Overview of BAT


The basic workflow is shown in the following flow chart: workflow


The toolkit can readily be employed for the analysis of whole-genome bisulfite sequencing (WGBS) and reduced representation bisulfite sequencing (RRBS) data.


The first module comprises read mapping including pre- and postprocessings. For mapping, BAT_mapping employs segemehl, a performant and highly sensitive short-read aligner with a specialized bisulfite mode (link), but due to the modularity of BAT, this step could be exchanged by running a different bisulfite-sensitive aligner. In addition to a bisulfite-specific quality filtering, aligned reads are converted to an indexed and sorted BAM file. Basic mapping statistics such as the number of mapped pairs/reads, the number of reads with a single (unique-mapped) or multiple alternative alignments (multi-mapped), the distribution of the multiplicity of read alignment, and the distribution of the edit distance of read alignments are calculated by BAT_mapping_stat. If there are multiple datasets per sample (e.g., due to multiplexing on different lanes), all alignment files corresponding to one sample can be merged using BAT_merging. It also enables the addition of dataset-specific read group information during the merging process.


Following mapping, the methylation information needs to be extracted from the alignments, referred to as methylation calling. First, BAT_calling takes the alignments and generates a VCF file that contains information for each cytosine including the sequence context, coverage, detailed number of covering nucleotides, and the estimated methylation rate. Second, cytosine positions can be filtered by coverage, genomic context, and methylation rate, using BAT_filtering. The output is again in VCF format but it is also provided as bedGraph file with the estimated methylation rate in the fourth column, ready for loading in IGV or uploading to the UCSC genome browser. Furthermore, the coverage and methylation rate distributions for all and filtered positions are illustrated as barplots.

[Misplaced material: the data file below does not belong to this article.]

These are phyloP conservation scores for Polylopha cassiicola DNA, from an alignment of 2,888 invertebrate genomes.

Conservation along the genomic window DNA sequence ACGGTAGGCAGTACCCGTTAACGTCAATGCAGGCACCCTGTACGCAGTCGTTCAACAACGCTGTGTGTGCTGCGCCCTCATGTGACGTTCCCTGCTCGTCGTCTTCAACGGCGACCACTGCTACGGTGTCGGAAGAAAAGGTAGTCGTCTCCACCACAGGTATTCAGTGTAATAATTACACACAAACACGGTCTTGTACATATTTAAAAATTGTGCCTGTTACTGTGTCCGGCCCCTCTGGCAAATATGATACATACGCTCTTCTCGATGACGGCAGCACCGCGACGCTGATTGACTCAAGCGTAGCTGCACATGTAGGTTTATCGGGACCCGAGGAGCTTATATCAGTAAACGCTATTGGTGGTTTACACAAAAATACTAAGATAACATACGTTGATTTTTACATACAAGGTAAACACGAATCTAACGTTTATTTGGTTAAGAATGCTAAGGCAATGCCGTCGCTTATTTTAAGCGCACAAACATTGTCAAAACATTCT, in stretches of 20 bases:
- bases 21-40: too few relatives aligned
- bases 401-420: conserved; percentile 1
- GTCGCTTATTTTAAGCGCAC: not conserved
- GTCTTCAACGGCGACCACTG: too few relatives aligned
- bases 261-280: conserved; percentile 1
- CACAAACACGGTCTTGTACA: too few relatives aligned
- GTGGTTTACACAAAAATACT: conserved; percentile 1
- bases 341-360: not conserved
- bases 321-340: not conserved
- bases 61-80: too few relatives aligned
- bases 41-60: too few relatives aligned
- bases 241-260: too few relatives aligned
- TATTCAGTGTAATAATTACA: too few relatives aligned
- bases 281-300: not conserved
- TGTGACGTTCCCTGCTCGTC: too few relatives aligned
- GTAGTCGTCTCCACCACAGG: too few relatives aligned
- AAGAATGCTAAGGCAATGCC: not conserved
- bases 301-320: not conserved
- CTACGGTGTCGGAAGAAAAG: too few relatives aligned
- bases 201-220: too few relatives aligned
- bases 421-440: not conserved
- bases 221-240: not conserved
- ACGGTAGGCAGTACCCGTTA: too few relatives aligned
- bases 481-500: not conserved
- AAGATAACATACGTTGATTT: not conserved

The third module covers the basic analysis of two groups of a single sample or up to multiple samples. At first, various helpful summary, bedGraph and bigWig files for all samples are created with BAT_summarize. Furthermore, a Circos plot containing a methylation rate heatmap for each sample could be provided. Overview plots comprising hierarchical clustering, genome-wide average methylation rate boxplots, correlation plots of mean group methylation rates per position and distribution of position-wise group differences are plotted. Specific regions of interest or annotations, e.g., transcription factor binding sites (TFBS), CpG islands, promoter regions, BAT_annotation can be used to get an insight into the methylation of the samples in those regions. Basic statistics, like length of annotation items (in nucleotides and Cs), are calculated. In addition, the distribution of the average group-wise methylation rates per annotation item, clustering heatmaps containing all samples, and boxplots of the single sample average methylation rates per annotation item are shown.


Finally, the calling analysis of DMRs is coverd by BAT_DMRcalling and BAT_correlating. The DMR calling tool metilene identifies DMRs between two groups from one or more samples very quickly and accurately. Subsequently, the raw metilene output can be filtered and converted to BED-like or bedGraph format. Basic DMR statistics including length distributions (in nucleotides and Cs), distribution of group methylation differences, and scatterplots of methylation means of group 1 vs. group 2 as well as methylation difference vs. q-value of DMRs is illustrated. Finally, BAT_correlating facilitates the identification of correlating DMRs (cDMRs), i.e., DMRs where the methylation change correlates with a change in the expression of the associated genes. However, it is not restricted to DMRs as input but can also be used for inspecting other annotation items such as promoter regions or TFBS. In result, linear and non-linear correlation effects are tested and the results are reported as text file and correlation plot for easy visual inspection.